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TMI - Signs of over-communication

One of the questions Darren Draper asks in a series of blog posts about transparency is "Can one be too transparent?" It's a good question. 

But I've been thinking lately about a related but different question: Is there a point when sharing too much information (TMI) can be counter productive to getting one's message across? Are these signs I might be over-communicating?

  • I was having a little talk with another district-level director not long ago and she asked if a set of guidelines from my department had been shared with the staff. I showed her that I had sent the information to everyone in one of our bi-monthly "TechTips" newsletters a few months earlier. "Oh," she replied, "Nobody reads those!"
  • Follow-up discussions with teachers about TechTips usually reveal that while everyone says they save them for later reading, few people actually read them.
  • I titled one of my power-user Gmail Tips "Learn to use filters and never see my name in your inbox again." Nobody laughed when they read it. And everyone seem to pay rapt attention during that part of the workshop.
  • When I introduce myself to a staff member for the first time, the standard response is, "Oh, you're the guy who sends all those e-mails."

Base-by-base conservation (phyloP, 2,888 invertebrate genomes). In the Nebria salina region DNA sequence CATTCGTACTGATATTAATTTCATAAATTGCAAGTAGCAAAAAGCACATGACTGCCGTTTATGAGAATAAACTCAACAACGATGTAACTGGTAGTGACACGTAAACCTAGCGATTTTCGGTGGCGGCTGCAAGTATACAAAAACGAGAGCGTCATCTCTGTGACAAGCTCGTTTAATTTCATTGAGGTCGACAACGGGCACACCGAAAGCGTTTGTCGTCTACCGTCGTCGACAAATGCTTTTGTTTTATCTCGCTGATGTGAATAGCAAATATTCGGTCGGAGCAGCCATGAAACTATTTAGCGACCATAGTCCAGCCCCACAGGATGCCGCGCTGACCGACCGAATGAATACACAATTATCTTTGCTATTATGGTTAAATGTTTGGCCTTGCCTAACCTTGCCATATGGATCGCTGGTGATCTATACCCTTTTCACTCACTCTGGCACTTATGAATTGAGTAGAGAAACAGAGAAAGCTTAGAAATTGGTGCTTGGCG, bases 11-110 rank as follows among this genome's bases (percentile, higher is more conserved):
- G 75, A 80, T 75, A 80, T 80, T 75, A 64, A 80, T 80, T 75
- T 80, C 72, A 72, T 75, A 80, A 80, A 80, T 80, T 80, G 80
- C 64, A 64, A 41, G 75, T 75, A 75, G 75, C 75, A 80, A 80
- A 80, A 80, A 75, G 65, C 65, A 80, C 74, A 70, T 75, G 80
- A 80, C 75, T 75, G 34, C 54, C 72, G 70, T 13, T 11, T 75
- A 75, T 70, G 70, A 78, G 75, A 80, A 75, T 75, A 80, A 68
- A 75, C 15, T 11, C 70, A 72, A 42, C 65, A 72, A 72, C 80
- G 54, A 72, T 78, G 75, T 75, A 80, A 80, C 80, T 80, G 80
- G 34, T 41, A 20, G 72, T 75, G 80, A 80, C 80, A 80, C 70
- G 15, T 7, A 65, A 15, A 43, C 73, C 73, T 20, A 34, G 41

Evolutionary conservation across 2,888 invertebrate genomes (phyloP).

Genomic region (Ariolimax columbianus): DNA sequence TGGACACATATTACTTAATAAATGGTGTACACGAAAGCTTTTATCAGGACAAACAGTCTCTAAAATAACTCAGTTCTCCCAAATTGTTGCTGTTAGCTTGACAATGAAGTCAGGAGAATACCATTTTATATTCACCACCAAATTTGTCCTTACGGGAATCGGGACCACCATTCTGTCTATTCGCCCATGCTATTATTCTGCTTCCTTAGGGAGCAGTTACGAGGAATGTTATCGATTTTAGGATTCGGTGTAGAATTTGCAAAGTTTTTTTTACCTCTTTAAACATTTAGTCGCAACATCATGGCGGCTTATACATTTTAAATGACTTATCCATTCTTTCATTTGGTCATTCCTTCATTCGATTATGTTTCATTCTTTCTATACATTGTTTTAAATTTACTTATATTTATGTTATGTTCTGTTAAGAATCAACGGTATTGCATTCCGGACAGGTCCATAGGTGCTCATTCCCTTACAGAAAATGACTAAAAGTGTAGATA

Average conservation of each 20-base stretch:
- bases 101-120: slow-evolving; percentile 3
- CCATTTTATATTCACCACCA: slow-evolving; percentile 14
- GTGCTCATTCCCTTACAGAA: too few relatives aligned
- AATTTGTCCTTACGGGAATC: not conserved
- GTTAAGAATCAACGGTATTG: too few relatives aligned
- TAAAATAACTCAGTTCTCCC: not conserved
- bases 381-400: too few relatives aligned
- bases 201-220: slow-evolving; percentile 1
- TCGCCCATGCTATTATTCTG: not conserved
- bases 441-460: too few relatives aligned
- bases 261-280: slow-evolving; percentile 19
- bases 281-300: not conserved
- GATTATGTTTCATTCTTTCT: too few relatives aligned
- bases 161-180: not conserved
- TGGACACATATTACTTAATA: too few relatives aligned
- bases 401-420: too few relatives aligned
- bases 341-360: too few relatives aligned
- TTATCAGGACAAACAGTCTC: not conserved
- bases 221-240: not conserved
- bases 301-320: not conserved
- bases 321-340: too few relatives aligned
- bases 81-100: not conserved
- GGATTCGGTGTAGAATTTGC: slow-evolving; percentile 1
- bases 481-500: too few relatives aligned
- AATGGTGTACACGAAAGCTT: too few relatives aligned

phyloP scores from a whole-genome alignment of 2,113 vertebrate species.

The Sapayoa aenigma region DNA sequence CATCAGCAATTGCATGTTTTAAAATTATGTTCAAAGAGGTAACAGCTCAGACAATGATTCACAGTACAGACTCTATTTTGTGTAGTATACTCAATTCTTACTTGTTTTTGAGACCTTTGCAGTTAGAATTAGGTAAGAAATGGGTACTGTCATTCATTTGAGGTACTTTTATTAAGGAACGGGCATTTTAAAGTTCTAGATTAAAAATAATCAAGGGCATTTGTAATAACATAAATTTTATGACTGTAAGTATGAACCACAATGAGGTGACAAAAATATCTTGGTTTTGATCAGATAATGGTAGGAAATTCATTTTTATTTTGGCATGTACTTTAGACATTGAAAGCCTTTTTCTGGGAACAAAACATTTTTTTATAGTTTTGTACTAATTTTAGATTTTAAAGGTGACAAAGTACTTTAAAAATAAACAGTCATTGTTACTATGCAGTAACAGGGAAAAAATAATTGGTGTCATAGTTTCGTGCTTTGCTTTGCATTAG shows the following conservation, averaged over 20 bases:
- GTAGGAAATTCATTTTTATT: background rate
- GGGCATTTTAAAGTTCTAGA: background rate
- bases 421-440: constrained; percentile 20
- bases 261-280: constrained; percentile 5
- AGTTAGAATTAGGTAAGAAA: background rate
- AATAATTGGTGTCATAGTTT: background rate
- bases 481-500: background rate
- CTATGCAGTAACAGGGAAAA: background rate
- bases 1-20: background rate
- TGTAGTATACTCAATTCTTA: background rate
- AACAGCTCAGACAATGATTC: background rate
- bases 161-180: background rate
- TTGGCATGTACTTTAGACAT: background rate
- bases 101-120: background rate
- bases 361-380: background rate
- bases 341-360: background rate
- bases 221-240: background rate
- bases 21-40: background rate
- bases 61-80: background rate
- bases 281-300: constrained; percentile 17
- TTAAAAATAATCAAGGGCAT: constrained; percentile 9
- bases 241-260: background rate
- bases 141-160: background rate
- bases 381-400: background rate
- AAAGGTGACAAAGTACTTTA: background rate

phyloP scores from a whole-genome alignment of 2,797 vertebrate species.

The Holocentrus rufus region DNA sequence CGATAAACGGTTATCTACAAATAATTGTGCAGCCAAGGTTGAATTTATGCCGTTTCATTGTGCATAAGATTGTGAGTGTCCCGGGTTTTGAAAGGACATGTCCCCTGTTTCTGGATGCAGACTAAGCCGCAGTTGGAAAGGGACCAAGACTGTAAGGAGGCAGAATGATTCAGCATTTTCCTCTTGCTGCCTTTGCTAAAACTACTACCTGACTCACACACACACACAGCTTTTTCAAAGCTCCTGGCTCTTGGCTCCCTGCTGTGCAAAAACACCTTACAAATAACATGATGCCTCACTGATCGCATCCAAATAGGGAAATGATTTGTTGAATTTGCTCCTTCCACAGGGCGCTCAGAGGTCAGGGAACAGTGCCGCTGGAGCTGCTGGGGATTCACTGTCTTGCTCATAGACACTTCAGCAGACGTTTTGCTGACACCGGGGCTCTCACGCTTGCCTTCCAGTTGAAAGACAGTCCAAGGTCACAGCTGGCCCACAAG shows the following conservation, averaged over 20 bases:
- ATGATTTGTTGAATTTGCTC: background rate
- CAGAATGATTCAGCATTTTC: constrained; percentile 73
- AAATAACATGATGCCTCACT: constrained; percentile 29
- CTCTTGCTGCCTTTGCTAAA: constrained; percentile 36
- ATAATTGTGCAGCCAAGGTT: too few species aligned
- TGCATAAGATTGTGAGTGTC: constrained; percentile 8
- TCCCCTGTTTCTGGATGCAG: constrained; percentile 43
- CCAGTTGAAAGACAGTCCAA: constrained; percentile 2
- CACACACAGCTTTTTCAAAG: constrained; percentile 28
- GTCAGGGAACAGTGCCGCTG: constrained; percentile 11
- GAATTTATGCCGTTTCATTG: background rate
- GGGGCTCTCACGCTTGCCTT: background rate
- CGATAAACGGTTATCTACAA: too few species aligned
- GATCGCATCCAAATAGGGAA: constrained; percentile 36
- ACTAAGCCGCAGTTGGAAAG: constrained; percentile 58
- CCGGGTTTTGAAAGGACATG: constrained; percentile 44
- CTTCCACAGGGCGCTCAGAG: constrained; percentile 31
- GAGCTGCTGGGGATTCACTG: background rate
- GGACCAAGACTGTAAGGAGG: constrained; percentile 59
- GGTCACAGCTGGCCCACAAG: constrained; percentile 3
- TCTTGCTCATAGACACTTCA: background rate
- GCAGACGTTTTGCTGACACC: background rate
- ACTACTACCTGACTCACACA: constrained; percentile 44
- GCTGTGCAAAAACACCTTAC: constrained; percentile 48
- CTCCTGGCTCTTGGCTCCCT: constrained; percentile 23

Do I send stuff to my staff so often that it gets routinely ignored? How do you determine the right balance of too much and too little information? On which side should one err? 

Perhaps there are signs in one's outside-of-school life of TMI as well...

  • After a peak of several hundred Twitter followers, you are down just a handful.
  • The royalty check for your last book was smaller than your state tax refund.
  • Some articles in The Onion seem more mean than humorous.
  • You glance at your wife's e-mail inbox and find none of your e-mails to her have been opened.

I know I whack "over-communicators" regularly from my RSS feeds (those suffering from blogorrhea), my Twitter account and from Facebook. I regularly suspend getting messages from hyperactive mailing lists like LM_Net. 

Some guidelines?


  1. If you had to pay a couple bucks for each e-mail e-mailed, every Twitter tweeted, or every blog post posted, would you still send it?
  2. Are you the sole source of this information or are you just passing it along?
  3. Is the information actually important or just "nice to know?"
  4. Is the message of interest to a majority of those receiving it?
  5. Are you communicating through channels that are "required" or "voluntary?" (We have one school e-mail list that is not optional for district employees to receive; another that is.)
  6. Is the message as succinct, clear and non-technical as possible with the reason for the message clearly communicated? 


Send or not to send - what are your criteria?


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Reader Comments (13)